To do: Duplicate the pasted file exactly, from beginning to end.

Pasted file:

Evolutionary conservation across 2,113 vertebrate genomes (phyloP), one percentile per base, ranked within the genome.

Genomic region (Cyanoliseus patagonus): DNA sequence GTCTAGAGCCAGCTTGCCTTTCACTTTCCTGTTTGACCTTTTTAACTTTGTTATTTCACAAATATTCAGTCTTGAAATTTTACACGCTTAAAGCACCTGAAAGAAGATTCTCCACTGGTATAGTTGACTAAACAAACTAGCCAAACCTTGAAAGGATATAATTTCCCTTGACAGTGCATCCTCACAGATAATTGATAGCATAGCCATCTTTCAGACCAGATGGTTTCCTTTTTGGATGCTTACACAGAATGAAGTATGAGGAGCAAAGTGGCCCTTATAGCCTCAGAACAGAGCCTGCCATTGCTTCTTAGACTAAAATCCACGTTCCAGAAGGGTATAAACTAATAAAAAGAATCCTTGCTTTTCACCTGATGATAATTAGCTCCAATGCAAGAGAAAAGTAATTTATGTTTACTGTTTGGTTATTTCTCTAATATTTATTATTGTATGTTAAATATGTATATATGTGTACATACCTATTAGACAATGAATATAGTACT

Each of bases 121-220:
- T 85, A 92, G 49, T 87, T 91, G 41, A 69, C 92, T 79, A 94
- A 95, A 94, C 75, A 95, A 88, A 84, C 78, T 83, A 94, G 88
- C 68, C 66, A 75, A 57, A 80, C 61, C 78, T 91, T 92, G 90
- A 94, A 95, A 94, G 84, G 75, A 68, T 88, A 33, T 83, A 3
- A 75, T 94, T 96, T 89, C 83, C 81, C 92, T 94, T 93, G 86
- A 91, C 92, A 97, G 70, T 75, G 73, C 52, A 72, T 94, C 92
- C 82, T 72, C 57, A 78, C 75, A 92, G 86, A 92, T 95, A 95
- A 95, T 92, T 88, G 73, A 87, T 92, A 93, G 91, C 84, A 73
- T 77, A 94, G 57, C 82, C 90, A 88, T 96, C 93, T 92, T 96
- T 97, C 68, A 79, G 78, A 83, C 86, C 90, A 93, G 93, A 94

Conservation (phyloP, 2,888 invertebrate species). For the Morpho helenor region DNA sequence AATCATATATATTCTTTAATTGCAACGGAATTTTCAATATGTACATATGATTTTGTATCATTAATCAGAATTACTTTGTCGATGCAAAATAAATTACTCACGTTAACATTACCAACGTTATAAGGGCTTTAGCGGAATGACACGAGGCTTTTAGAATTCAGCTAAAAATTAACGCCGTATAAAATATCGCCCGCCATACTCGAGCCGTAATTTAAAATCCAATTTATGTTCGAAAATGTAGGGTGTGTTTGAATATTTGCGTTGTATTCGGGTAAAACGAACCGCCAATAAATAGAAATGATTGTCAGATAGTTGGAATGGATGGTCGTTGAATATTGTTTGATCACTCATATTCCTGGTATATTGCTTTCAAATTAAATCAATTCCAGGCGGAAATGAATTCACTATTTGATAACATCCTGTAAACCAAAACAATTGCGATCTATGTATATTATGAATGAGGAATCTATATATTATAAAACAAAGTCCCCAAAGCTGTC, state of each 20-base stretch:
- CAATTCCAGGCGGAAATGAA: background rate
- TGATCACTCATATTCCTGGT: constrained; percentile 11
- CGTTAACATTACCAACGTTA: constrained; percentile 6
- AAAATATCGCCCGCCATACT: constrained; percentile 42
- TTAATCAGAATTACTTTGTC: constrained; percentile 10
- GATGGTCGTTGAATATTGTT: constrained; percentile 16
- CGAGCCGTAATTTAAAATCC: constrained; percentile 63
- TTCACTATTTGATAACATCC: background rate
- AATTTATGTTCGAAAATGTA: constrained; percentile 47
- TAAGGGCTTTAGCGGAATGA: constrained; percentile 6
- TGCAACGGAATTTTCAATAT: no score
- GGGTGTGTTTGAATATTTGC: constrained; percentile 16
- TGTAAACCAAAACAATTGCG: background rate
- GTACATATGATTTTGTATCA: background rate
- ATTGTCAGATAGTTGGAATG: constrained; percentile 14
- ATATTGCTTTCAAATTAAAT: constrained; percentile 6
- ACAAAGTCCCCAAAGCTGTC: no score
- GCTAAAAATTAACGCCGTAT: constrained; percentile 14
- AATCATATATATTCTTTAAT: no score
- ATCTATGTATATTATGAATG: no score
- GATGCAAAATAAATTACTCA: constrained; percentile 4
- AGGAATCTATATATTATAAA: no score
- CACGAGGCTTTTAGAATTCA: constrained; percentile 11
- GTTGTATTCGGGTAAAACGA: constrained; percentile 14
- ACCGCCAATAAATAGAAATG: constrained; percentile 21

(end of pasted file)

Evolutionary conservation across 2,113 vertebrate genomes (phyloP), one percentile per base, ranked within the genome.

Genomic region (Cyanoliseus patagonus): DNA sequence GTCTAGAGCCAGCTTGCCTTTCACTTTCCTGTTTGACCTTTTTAACTTTGTTATTTCACAAATATTCAGTCTTGAAATTTTACACGCTTAAAGCACCTGAAAGAAGATTCTCCACTGGTATAGTTGACTAAACAAACTAGCCAAACCTTGAAAGGATATAATTTCCCTTGACAGTGCATCCTCACAGATAATTGATAGCATAGCCATCTTTCAGACCAGATGGTTTCCTTTTTGGATGCTTACACAGAATGAAGTATGAGGAGCAAAGTGGCCCTTATAGCCTCAGAACAGAGCCTGCCATTGCTTCTTAGACTAAAATCCACGTTCCAGAAGGGTATAAACTAATAAAAAGAATCCTTGCTTTTCACCTGATGATAATTAGCTCCAATGCAAGAGAAAAGTAATTTATGTTTACTGTTTGGTTATTTCTCTAATATTTATTATTGTATGTTAAATATGTATATATGTGTACATACCTATTAGACAATGAATATAGTACT

Each of bases 121-220:
- T 85, A 92, G 49, T 87, T 91, G 41, A 69, C 92, T 79, A 94
- A 95, A 94, C 75, A 95, A 88, A 84, C 78, T 83, A 94, G 88
- C 68, C 66, A 75, A 57, A 80, C 61, C 78, T 91, T 92, G 90
- A 94, A 95, A 94, G 84, G 75, A 68, T 88, A 33, T 83, A 3
- A 75, T 94, T 96, T 89, C 83, C 81, C 92, T 94, T 93, G 86
- A 91, C 92, A 97, G 70, T 75, G 73, C 52, A 72, T 94, C 92
- C 82, T 72, C 57, A 78, C 75, A 92, G 86, A 92, T 95, A 95
- A 95, T 92, T 88, G 73, A 87, T 92, A 93, G 91, C 84, A 73
- T 77, A 94, G 57, C 82, C 90, A 88, T 96, C 93, T 92, T 96
- T 97, C 68, A 79, G 78, A 83, C 86, C 90, A 93, G 93, A 94

Conservation (phyloP, 2,888 invertebrate species). For the Morpho helenor region DNA sequence AATCATATATATTCTTTAATTGCAACGGAATTTTCAATATGTACATATGATTTTGTATCATTAATCAGAATTACTTTGTCGATGCAAAATAAATTACTCACGTTAACATTACCAACGTTATAAGGGCTTTAGCGGAATGACACGAGGCTTTTAGAATTCAGCTAAAAATTAACGCCGTATAAAATATCGCCCGCCATACTCGAGCCGTAATTTAAAATCCAATTTATGTTCGAAAATGTAGGGTGTGTTTGAATATTTGCGTTGTATTCGGGTAAAACGAACCGCCAATAAATAGAAATGATTGTCAGATAGTTGGAATGGATGGTCGTTGAATATTGTTTGATCACTCATATTCCTGGTATATTGCTTTCAAATTAAATCAATTCCAGGCGGAAATGAATTCACTATTTGATAACATCCTGTAAACCAAAACAATTGCGATCTATGTATATTATGAATGAGGAATCTATATATTATAAAACAAAGTCCCCAAAGCTGTC, state of each 20-base stretch:
- CAATTCCAGGCGGAAATGAA: background rate
- TGATCACTCATATTCCTGGT: constrained; percentile 11
- CGTTAACATTACCAACGTTA: constrained; percentile 6
- AAAATATCGCCCGCCATACT: constrained; percentile 42
- TTAATCAGAATTACTTTGTC: constrained; percentile 10
- GATGGTCGTTGAATATTGTT: constrained; percentile 16
- CGAGCCGTAATTTAAAATCC: constrained; percentile 63
- TTCACTATTTGATAACATCC: background rate
- AATTTATGTTCGAAAATGTA: constrained; percentile 47
- TAAGGGCTTTAGCGGAATGA: constrained; percentile 6
- TGCAACGGAATTTTCAATAT: no score
- GGGTGTGTTTGAATATTTGC: constrained; percentile 16
- TGTAAACCAAAACAATTGCG: background rate
- GTACATATGATTTTGTATCA: background rate
- ATTGTCAGATAGTTGGAATG: constrained; percentile 14
- ATATTGCTTTCAAATTAAAT: constrained; percentile 6
- ACAAAGTCCCCAAAGCTGTC: no score
- GCTAAAAATTAACGCCGTAT: constrained; percentile 14
- AATCATATATATTCTTTAAT: no score
- ATCTATGTATATTATGAATG: no score
- GATGCAAAATAAATTACTCA: constrained; percentile 4
- AGGAATCTATATATTATAAA: no score
- CACGAGGCTTTTAGAATTCA: constrained; percentile 11
- GTTGTATTCGGGTAAAACGA: constrained; percentile 14
- ACCGCCAATAAATAGAAATG: constrained; percentile 21